Interestingly though, I’ve seen a rise in manufacturers of products such as coffee and fair trade shoes suggesting that their product is “Fairtrade”, failing however, to get certified. To me, this is what is misleading to consumers. People need to be educated and companies need to become certified. That’s my two-cents worth about Fair Trade. Steph.
The many benefits and pros of fair trade clothing, fair trade shoes and products are clear once one learns that its main goal is to alleviate poverty in developing countries and inculcate the value of sustainable development. It aims to create more opportunities for producers facing economic disadvantage over multinational companies. Because it also aims for sustainable development, both workers and producers are being offered much better trading conditions than before. Here we aim to answer “What are Trade Benefits of Fair Trade?”
Five Benefits of Fair Trade can easily be seen
First benefit is that it increases the income of the producers of the farmers. This is achieved through two steps –
- The price of the goods are paid at an agreed and guaranteed fair price for the producer and manufacturer.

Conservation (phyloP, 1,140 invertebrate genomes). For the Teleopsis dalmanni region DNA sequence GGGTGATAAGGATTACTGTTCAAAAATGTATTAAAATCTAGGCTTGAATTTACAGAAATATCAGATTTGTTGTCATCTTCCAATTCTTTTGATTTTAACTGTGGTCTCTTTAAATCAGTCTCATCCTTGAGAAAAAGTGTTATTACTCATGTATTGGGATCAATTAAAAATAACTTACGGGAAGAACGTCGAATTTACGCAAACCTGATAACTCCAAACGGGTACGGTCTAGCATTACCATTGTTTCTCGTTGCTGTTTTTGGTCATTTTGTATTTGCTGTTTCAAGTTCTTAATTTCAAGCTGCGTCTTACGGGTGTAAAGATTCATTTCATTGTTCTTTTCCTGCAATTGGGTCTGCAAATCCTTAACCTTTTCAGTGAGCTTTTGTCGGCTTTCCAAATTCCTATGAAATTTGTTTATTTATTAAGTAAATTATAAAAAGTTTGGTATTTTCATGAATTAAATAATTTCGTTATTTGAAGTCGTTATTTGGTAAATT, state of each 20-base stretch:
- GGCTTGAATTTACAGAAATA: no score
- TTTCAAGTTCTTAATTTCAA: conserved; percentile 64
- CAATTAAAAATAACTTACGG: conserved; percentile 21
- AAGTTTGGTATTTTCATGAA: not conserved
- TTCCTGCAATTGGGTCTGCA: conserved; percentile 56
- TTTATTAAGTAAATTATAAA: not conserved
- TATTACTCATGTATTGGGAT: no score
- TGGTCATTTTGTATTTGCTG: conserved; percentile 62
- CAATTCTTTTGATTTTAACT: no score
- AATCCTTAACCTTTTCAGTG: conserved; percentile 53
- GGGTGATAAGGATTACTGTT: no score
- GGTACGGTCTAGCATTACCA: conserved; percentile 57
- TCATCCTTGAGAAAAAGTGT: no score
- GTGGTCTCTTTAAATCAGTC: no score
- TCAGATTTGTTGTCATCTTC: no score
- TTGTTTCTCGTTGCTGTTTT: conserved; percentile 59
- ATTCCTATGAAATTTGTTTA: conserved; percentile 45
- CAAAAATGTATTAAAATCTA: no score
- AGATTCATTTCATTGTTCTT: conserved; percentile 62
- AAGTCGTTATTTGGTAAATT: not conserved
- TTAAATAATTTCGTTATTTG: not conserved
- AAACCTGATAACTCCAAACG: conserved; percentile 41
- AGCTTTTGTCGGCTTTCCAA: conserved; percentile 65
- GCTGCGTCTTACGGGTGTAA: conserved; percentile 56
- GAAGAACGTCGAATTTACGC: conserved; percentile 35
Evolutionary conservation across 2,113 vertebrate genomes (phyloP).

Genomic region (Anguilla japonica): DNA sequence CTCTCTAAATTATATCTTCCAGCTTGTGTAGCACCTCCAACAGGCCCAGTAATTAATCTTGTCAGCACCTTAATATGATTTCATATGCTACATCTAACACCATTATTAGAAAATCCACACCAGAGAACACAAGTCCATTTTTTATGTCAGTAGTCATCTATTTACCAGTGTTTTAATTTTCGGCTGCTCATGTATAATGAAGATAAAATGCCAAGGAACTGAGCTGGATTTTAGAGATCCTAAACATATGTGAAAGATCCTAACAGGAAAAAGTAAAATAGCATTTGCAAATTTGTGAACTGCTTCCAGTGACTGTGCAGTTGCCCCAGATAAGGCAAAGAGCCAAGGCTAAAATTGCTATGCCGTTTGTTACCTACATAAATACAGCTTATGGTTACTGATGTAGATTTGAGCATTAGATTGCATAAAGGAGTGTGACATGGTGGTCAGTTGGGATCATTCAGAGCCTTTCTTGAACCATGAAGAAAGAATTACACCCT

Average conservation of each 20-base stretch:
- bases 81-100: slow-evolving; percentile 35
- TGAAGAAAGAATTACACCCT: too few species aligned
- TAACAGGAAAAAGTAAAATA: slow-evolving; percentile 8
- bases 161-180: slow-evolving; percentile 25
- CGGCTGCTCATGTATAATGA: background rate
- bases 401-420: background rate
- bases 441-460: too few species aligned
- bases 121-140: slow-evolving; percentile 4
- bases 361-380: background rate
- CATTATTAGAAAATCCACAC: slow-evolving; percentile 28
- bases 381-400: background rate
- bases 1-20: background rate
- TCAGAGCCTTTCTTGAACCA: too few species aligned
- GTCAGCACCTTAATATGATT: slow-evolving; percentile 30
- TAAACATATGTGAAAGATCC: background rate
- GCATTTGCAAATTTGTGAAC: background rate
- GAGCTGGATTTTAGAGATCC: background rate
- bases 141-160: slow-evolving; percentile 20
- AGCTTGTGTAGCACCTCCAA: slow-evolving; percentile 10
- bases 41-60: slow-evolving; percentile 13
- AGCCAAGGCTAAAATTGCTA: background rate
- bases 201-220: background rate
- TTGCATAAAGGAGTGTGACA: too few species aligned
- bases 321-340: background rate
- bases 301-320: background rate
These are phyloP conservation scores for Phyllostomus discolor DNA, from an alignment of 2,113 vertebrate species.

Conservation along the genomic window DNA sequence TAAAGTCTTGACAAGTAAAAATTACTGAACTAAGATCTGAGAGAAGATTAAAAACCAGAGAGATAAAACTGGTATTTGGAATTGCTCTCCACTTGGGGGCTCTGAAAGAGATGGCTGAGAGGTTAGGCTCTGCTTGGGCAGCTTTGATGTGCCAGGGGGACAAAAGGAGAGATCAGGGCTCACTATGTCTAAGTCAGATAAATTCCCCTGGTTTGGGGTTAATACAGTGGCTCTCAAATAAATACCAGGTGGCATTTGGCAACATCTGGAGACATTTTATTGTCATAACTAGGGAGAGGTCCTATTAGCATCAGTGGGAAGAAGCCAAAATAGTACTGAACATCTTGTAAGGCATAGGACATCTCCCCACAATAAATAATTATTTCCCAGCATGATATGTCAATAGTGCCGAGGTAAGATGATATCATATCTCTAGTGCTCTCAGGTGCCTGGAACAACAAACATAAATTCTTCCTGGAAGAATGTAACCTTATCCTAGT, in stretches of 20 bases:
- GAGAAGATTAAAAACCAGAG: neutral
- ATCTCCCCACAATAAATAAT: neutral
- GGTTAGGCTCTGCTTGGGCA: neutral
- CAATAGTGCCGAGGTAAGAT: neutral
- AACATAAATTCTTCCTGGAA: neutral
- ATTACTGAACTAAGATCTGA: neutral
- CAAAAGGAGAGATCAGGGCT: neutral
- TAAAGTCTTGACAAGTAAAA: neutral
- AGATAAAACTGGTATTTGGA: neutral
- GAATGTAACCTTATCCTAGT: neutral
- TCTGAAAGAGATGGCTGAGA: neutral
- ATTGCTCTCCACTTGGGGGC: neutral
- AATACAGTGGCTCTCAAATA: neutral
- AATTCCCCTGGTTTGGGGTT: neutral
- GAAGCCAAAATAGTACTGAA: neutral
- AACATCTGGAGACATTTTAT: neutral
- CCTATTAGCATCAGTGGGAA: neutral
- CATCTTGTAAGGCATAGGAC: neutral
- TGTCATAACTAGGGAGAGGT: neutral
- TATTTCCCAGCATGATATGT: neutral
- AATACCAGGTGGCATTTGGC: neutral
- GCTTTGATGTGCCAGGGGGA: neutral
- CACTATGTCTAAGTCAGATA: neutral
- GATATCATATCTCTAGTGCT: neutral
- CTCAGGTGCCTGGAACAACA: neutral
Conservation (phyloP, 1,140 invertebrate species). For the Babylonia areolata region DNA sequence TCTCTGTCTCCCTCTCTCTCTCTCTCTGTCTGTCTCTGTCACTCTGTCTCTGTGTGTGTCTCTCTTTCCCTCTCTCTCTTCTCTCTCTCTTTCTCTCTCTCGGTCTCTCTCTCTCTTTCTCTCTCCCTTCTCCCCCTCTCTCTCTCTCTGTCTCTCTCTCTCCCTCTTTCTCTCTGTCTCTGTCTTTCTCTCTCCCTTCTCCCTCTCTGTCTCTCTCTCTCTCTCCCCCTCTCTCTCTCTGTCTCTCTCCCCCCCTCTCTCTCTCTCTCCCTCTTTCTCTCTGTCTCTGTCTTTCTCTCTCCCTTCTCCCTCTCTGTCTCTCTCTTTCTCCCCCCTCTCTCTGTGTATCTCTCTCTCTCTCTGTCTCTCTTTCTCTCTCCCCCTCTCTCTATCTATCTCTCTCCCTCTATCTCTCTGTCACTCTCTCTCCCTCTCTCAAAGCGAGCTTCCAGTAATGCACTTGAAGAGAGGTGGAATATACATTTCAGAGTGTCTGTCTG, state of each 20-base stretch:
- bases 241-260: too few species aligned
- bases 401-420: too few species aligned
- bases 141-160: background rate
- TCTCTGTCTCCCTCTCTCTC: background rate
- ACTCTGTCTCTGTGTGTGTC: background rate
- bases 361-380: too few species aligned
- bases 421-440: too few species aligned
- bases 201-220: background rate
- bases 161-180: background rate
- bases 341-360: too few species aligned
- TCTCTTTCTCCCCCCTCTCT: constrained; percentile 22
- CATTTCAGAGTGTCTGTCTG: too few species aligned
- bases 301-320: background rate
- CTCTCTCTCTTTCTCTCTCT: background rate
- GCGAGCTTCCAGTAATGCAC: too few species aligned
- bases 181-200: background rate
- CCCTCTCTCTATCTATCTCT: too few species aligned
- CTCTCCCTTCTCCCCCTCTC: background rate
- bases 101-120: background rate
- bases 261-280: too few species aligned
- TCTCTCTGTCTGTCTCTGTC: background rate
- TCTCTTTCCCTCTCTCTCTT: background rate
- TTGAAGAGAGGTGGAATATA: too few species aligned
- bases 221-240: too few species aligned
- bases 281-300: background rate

- The distribution channels involved in marketing the goods is also reduced thus the producers get a larger share from the price of the goods rather than the distribution company.
Second benefit is that because they now have a larger share of the pie, both farmers and workers have extra income with which to improve their lives. The price of a specific good is typically computed to cover the cost of both sustainable production and livelihood. A premium is also added to the price to be used as investment for development projects. These projects include building schools, funding scholarships and even used to fund low-interest loans for farmers and workers.
Third benefit is that is involves greater environmental protection. The Fair Trade Certification being used to market the products does not only show where the good comes from and who benefits from it. It also tells consumer how the good was made and manufactured. For agricultural goods for example, the use of some pesticides is not allowed and hence giving consumer greater satisfaction in knowing that the goods are safe.
Fourth benefit is the advantage that farmers are able to obtain a better and stronger foothold in the world market. Because buyers deal directly with the farmers, the farmers are able to get good prices for their products in the market.
Fifth benefit is that it provides a closer link to the producers and consumers. Most consumers nowadays are environmentally conscious and thus want to know more about their products. In addition, consumers also want to know just how much the ones who originally make the products are getting. Thus in the end consumers become satisfied with the quality of their products and the farmers get satisfaction from knowing that they got paid accordingly for the goods they produced.